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On Stage: Les Indes Galantes

The opéra-ballet, which combines dance with instrumental and vocal music, flourished during the French Baroque era. The emphasis was on spectacle, and common to the genre were exotic locales and ruminations on the nature of love.

Composer Jean-Philippe Rameau and librettist Louis Fuzelier premiered the work Les Indes Galantes –The Amorous Indies—at the Paris Opéra in 1735, and it was performed more than 60 times in the first two years. Rameau continued to tinker with it, later adding a third act and still later a fourth act, and it eventually won its place as the most popular of its genre. Rameau's music in Les Indes Galantes was considered dramatic and daring, and it caused a strong reaction among Parisian audiences. It was the second of Rameau's many opéras.

The work includes a prologue that introduces the theme, as well as four acts, or “entrées,” each taking place in a different location. The Europeans found anyone outside of Europe exotic, and “The Indies” was a term used to describe all such places—and so we have four tales of love, set on an island somewhere in the Indian Ocean, in Peru, in Persia, and in North America.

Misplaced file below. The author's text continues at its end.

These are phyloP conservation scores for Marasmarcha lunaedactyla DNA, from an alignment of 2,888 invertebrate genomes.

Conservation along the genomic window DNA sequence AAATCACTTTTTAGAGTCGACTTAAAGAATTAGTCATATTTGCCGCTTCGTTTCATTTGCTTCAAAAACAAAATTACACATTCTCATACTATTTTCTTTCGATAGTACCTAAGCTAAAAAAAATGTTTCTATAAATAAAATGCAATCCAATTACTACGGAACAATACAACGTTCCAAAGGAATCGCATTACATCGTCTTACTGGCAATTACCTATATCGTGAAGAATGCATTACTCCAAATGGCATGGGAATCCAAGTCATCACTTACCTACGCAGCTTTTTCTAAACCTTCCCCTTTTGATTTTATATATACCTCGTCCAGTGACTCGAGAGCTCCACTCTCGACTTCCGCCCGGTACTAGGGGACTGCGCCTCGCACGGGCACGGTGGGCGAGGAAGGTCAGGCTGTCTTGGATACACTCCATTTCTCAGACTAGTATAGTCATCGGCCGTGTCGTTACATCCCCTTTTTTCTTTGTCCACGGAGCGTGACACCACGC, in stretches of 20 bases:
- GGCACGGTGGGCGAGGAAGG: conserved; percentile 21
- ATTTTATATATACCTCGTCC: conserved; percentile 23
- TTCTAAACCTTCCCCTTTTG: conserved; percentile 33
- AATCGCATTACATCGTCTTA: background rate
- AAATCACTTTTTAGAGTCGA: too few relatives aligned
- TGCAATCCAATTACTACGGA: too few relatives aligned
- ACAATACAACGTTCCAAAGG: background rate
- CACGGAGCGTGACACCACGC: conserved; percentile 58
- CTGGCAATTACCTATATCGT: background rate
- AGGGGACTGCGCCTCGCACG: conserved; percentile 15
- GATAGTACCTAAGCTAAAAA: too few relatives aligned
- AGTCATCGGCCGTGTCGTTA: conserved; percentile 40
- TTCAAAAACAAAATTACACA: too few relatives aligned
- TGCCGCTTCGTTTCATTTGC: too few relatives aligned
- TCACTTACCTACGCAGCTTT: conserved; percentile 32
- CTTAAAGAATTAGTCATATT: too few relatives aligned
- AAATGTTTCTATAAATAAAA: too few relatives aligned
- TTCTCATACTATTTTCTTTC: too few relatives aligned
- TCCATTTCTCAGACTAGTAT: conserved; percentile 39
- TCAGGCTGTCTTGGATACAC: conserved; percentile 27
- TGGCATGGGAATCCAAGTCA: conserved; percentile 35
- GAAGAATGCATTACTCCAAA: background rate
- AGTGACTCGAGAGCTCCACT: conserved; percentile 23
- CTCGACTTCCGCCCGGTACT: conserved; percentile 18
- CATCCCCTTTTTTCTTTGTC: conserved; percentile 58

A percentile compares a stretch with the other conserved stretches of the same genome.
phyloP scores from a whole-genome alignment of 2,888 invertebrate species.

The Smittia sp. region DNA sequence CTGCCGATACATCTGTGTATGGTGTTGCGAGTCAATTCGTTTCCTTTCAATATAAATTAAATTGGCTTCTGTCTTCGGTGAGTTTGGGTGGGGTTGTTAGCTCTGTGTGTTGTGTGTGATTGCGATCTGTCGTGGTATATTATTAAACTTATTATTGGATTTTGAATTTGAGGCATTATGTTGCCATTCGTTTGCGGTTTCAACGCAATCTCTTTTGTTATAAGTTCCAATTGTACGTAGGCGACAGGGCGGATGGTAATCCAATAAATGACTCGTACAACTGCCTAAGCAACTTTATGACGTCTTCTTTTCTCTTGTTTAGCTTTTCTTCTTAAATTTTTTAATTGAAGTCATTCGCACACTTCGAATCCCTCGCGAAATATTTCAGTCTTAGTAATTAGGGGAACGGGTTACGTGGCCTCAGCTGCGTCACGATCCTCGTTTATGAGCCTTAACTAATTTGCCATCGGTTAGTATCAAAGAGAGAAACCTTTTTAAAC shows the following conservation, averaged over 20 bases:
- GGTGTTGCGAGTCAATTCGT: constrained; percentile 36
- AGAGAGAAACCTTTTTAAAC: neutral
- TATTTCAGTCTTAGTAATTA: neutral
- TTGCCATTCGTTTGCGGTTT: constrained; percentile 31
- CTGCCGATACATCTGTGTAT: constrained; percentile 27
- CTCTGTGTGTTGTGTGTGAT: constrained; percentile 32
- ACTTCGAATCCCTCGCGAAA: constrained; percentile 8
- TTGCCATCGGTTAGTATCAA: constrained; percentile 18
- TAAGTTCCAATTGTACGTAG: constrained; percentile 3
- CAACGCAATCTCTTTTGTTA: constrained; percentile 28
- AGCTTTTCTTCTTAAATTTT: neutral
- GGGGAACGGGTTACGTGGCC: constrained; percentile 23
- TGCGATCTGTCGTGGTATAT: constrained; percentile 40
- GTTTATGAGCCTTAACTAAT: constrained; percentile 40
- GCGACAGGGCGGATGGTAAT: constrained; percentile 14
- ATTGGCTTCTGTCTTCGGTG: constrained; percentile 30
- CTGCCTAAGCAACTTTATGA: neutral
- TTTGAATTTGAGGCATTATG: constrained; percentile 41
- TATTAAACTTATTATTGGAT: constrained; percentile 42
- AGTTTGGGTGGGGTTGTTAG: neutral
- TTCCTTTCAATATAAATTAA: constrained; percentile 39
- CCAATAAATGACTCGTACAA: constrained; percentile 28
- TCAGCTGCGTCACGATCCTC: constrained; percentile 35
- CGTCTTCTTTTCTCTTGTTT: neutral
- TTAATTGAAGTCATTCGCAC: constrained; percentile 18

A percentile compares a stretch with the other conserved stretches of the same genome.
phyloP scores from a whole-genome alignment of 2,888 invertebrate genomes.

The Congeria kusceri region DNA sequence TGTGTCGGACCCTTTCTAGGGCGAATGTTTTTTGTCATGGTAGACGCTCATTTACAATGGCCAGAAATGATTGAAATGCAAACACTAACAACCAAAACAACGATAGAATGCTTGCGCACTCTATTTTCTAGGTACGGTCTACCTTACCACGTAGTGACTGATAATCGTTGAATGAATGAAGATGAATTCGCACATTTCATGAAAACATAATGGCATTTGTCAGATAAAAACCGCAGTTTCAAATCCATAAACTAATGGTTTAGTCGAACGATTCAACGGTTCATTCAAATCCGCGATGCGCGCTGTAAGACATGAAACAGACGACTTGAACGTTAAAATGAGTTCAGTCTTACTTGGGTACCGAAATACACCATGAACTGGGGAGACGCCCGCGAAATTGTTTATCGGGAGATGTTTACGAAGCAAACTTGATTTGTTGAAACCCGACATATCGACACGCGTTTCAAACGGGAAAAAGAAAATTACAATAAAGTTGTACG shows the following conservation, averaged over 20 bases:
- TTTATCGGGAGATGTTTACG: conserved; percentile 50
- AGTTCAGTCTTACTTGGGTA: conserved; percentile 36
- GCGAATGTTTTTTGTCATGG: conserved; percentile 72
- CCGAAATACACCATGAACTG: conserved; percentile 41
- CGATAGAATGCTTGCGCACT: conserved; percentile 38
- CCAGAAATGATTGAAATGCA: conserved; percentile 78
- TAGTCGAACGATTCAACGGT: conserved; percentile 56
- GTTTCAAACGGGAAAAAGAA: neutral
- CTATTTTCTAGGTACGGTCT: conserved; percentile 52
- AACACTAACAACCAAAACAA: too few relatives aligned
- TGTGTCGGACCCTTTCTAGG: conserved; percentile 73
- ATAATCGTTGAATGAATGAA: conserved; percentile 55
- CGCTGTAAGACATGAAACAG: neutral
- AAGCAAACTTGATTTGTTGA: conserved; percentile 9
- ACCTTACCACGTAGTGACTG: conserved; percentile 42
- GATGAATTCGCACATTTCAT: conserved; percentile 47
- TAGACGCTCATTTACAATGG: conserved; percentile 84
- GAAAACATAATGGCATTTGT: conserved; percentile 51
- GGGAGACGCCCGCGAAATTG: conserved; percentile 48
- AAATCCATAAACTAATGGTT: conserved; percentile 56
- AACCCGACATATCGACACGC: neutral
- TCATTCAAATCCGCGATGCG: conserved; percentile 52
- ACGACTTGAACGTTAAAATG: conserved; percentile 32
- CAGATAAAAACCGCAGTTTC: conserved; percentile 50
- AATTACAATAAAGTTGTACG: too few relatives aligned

You can see this show onstage thanks to Wichita State University's School of Performing Arts. There will be four performances of Les Indes Galantes at Miller Concert Hall in the Duerksen Fine Arts Center from today, March 28 to April 3.

Sanda Moore Coleman received an MFA in creative writing from Wichita State University in 1991. Since then, she has been the arts and community editor for The Martha's Vineyard Times, a teaching fellow at Harvard University, and an assistant editor at Image. In 2011, she received the Maureen Egan Writers Exchange prize for fiction from Poets & Writers magazine. She has spent more than 30 years performing, reviewing, and writing for theatre.